There are also third and fourth deviations to add to what the Huberts observed above. Note how the orientation of the text and images varies across the double-page spreads. Text runs at different diagonals and sometimes apparently horizontally as expected (for example, in all of the spreads below). Sometimes images are vertically aligned within the double-page spread but at an angle (for example, the graph below), and sometimes horizontally (for example, the Masaccio below that).
High Tension (1993)
Photos: Books On Books.
Zimmermann himself writes at length and self-critically about the work on his website:
This was the first book that I had ever done that was completely imaged and output on a computer. I used my Macintosh to lay out the pages and then output the film at Purchase College on the AGFA image setter we had there. I did all the film assembly and made the offset plates at my studio at home in Barrytown NY and then took the finished plates up to Rochester in April of 1993 for printing. Pressman Paul Muhle did the presswork this time, on the same Heidelberg KORD press. …
I was at VSW for two weeks during the printing of High Tension, living in the artists’ apartment there at 31 Prince Street. The book was then packed up and sent out to Publisher’s Bookbindery in Long Island City for the die-cutting and foil stamping and finally the smythe-sewing. As it turned out, the book was sub-contracted to a bindery in western Massachusetts. Every aspect of the job was botched and I lost about a third of the edition of a thousand to mis-registered die cutting, torn pages, badly sewn books and many other problems. High Tension was a very difficult binding job, it is true. There are no right angles to line the signatures up by. However I think that when the bindery realized how difficult a job it was they decided to just slap it out with no care whatsoever rather than lose a lot of money on it. Because of the due date being the opening of Montage ‘93 in July of 1993 I had no choice but swallw [sic] the bad binding. If I had time, I would have forced the bindery to reprint the whole book and do the job over again. I had a very precise die-cut master sent with the job that somehow got lost and I later found out that was why the die-cutting was so poor.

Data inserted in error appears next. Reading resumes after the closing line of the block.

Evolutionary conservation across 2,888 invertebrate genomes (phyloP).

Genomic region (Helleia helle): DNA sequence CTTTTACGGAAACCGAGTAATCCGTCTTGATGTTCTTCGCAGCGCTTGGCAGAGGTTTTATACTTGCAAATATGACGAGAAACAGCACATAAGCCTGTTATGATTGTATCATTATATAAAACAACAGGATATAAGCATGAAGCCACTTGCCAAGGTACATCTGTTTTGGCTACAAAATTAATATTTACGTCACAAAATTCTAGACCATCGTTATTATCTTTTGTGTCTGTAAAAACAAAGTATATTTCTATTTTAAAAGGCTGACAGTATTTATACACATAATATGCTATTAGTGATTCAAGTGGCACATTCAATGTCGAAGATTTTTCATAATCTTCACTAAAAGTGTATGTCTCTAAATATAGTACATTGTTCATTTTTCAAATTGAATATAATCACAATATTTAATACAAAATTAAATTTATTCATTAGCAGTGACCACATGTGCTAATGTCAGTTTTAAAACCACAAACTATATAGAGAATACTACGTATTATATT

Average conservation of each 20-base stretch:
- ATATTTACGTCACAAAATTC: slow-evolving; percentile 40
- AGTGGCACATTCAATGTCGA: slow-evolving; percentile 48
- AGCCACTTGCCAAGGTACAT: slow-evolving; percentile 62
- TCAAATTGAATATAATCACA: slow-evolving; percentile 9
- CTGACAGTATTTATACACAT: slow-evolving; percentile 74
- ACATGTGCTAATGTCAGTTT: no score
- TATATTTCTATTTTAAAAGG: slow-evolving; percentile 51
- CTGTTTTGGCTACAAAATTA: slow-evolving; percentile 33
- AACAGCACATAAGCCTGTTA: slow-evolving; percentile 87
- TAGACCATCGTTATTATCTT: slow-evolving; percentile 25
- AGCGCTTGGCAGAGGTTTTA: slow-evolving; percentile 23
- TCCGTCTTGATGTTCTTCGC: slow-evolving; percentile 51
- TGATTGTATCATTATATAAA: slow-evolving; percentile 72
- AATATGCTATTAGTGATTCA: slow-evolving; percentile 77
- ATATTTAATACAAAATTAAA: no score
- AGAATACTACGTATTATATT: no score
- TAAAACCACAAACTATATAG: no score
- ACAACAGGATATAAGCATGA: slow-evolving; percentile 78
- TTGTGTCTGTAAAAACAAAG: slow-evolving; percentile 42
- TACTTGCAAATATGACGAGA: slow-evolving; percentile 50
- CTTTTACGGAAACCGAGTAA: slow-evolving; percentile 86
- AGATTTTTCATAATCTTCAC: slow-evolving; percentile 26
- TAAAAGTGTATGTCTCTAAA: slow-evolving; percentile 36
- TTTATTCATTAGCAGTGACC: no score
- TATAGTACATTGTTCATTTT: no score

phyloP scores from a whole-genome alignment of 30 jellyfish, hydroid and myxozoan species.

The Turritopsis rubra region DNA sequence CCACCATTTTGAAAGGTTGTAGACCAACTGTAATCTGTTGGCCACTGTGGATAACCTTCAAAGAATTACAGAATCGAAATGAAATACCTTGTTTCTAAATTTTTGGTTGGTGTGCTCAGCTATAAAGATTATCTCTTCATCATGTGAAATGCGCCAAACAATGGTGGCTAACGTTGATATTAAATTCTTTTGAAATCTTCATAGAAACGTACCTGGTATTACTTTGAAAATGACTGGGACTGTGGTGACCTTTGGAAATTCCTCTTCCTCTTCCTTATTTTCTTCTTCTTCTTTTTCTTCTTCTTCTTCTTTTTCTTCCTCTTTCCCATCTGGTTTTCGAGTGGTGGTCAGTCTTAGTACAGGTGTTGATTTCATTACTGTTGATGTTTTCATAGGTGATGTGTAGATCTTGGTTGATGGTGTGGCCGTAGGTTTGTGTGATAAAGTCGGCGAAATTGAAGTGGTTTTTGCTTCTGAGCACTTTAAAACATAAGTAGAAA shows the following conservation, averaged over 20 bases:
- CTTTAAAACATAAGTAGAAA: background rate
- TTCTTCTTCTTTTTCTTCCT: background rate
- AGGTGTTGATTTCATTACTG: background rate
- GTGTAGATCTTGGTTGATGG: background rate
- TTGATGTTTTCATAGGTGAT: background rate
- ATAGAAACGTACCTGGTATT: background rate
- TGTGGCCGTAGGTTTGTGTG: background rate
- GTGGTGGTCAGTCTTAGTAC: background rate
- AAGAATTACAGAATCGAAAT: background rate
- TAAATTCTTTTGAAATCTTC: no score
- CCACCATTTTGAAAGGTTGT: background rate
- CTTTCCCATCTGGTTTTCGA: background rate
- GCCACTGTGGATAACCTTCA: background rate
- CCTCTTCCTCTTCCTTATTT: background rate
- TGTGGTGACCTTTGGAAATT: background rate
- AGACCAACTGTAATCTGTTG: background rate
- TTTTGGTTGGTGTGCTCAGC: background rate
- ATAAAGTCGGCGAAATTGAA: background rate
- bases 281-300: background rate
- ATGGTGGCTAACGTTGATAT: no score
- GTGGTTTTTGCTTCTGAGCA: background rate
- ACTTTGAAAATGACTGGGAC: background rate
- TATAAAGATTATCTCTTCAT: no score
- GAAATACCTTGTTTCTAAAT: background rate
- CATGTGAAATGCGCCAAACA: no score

The budget for the book was substantial both because of the rather large amount of production money from Montage ‘93 but also because of a Faculty Development award from Purchase. I also contributed some of my own money. Still the money was not enough to do the whole book by full color CMYK process printing. So I decided to try to output everything to three-color CMY separations, which required some special fiddling with Photoshop. That meant no black ink at all is used in the whole book, which few people realize. The entire book was done as three color “process”. This saved one set of plates and one press run for each side of every printing form, but it was much harder to print for the pressman because ink levels really had to be turned way up on the coated paper to get anything close to a black made up of just cyan, magenta and yellow. In retrospect I wish I had just found the money and printed it as normal CMYK sets because the blacks are not as good as normal and are uneven.
One additional innovative production feature of the cover was that I made a duotone foil stamp, which as far as I know is the first time that had been done other than the cover I had done for an earlier book Interference published by Nexus Press.Philip Zimmermann, “High Tension”, Spaceheater Editions. Accessed 27 February 2020.
As with Landscapes of the Late Anthropocene, reading Zimmermann about the process and technique is an education in how to look at book art.
“An Online Annotation of The Cutting Edge of Reading: Artists’ Books“, Books On Books, 7 September 2017.
Interview with Colin Rafferty, Book Arts Podcasts, University of Alabama, 12 January 2006. Accessed 6 February 2014.
Van Wyk, Gary. Our Anthropocene: Eco Crises (New York: Center for Book Arts, 2018), p.18. Descriptive catalogue of an exhibition (19 January – 31 March 2018).
White, Tony. “From Democratic Multiple to Artist Publishing: The (R)evolutionary Artist’s Book“, Journal of the Art Libraries Society of North America, Vol. 31, No. 1 (Spring 2012), pp. 45-56. Accessed 17 January 2020.